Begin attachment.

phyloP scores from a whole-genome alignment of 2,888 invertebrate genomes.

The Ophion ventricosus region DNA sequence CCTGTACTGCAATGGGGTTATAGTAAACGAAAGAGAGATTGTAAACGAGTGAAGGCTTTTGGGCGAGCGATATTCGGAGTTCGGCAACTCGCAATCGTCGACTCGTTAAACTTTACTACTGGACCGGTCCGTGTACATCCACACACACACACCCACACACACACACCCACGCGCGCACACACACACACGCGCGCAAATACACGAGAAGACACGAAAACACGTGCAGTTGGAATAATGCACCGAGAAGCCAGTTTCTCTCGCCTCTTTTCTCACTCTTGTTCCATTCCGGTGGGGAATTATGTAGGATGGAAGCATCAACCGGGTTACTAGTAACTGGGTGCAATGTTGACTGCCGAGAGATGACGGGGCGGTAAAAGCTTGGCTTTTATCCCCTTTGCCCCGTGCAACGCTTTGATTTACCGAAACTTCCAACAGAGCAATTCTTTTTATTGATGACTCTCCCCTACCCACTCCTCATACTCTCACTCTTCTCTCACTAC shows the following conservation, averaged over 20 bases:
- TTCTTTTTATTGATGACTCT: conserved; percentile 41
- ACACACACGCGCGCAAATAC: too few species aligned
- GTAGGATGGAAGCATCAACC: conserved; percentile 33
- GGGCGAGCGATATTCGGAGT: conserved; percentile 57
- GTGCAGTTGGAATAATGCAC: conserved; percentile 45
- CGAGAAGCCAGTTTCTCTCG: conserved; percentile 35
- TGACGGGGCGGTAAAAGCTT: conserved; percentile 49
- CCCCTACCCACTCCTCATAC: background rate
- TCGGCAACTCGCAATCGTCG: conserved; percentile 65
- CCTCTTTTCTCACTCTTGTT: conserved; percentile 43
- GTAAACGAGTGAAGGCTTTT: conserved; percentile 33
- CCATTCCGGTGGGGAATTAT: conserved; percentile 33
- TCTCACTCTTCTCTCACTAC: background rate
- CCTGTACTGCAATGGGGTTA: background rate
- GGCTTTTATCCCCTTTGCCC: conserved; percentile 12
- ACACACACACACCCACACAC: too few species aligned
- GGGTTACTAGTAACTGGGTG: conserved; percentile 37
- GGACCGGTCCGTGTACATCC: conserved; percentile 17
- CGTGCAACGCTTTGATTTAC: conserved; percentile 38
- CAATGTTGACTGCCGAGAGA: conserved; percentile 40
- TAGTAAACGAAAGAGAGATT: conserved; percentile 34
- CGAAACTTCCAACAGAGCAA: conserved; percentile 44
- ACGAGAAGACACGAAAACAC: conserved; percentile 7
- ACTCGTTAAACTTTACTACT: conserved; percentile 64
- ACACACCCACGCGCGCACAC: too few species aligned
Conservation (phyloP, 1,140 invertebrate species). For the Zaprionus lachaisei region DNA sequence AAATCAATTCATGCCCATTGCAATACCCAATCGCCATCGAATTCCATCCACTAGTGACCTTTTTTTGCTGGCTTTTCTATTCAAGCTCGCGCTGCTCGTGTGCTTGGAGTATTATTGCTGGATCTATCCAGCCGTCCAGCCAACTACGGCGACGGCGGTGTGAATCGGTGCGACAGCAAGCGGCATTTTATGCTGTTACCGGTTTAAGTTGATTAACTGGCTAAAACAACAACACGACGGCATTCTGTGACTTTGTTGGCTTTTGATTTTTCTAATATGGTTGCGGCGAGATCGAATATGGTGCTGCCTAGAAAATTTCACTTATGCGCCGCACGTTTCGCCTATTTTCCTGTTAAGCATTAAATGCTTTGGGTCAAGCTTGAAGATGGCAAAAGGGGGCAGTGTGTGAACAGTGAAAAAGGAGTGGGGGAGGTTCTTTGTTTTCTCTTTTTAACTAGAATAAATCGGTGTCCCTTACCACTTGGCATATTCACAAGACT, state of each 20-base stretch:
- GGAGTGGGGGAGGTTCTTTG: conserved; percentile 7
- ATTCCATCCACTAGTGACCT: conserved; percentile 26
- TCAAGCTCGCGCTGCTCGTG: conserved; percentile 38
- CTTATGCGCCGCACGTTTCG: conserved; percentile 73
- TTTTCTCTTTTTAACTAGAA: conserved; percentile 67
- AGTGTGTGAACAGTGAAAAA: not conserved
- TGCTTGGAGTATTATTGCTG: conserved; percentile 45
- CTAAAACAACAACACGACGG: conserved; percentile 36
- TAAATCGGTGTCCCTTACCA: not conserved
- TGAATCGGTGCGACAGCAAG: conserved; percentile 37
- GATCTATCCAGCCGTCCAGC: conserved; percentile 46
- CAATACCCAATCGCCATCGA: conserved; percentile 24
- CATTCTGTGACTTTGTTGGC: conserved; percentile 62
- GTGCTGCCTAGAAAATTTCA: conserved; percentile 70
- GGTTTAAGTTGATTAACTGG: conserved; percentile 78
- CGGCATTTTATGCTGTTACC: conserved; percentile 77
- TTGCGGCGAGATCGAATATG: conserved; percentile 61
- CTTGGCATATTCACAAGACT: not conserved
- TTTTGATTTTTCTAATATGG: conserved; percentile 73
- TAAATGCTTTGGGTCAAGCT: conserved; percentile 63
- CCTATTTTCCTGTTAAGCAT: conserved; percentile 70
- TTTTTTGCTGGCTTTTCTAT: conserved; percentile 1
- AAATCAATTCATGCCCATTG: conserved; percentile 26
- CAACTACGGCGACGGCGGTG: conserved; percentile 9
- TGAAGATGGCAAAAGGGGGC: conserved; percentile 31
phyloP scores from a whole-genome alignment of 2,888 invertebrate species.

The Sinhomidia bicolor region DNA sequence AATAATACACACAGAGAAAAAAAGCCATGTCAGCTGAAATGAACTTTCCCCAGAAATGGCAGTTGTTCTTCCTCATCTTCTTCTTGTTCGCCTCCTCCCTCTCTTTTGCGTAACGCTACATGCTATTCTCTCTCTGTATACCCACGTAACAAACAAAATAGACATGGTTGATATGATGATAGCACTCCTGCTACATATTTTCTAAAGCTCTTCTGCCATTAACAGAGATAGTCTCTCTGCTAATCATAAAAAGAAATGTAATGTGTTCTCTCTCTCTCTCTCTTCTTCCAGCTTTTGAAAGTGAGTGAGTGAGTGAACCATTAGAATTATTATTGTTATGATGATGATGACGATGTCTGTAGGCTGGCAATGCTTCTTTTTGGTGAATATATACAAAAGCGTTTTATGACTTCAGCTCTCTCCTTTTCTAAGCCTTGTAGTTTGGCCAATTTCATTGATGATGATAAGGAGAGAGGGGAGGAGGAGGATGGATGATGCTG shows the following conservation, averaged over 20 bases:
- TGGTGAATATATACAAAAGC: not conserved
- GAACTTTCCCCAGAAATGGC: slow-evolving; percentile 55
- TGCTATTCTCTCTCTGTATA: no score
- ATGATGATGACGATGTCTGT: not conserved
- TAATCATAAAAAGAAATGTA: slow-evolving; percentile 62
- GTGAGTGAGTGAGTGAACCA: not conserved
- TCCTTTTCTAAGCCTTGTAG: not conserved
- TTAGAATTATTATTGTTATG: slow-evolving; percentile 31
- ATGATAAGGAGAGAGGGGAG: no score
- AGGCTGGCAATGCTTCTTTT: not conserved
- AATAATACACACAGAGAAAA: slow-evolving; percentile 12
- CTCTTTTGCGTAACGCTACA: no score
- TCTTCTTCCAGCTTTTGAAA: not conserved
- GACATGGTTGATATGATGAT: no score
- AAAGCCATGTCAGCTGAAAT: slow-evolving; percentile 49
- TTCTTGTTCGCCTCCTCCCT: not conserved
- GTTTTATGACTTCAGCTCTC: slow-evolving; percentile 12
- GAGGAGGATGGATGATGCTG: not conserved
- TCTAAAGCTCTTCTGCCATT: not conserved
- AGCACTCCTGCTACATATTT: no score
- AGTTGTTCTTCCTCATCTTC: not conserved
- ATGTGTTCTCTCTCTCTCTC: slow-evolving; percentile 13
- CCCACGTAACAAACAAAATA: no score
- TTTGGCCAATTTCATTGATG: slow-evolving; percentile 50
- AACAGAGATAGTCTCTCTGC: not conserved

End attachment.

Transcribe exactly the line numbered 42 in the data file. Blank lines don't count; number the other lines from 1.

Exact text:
- GTGCTGCCTAGAAAATTTCA: conserved; percentile 70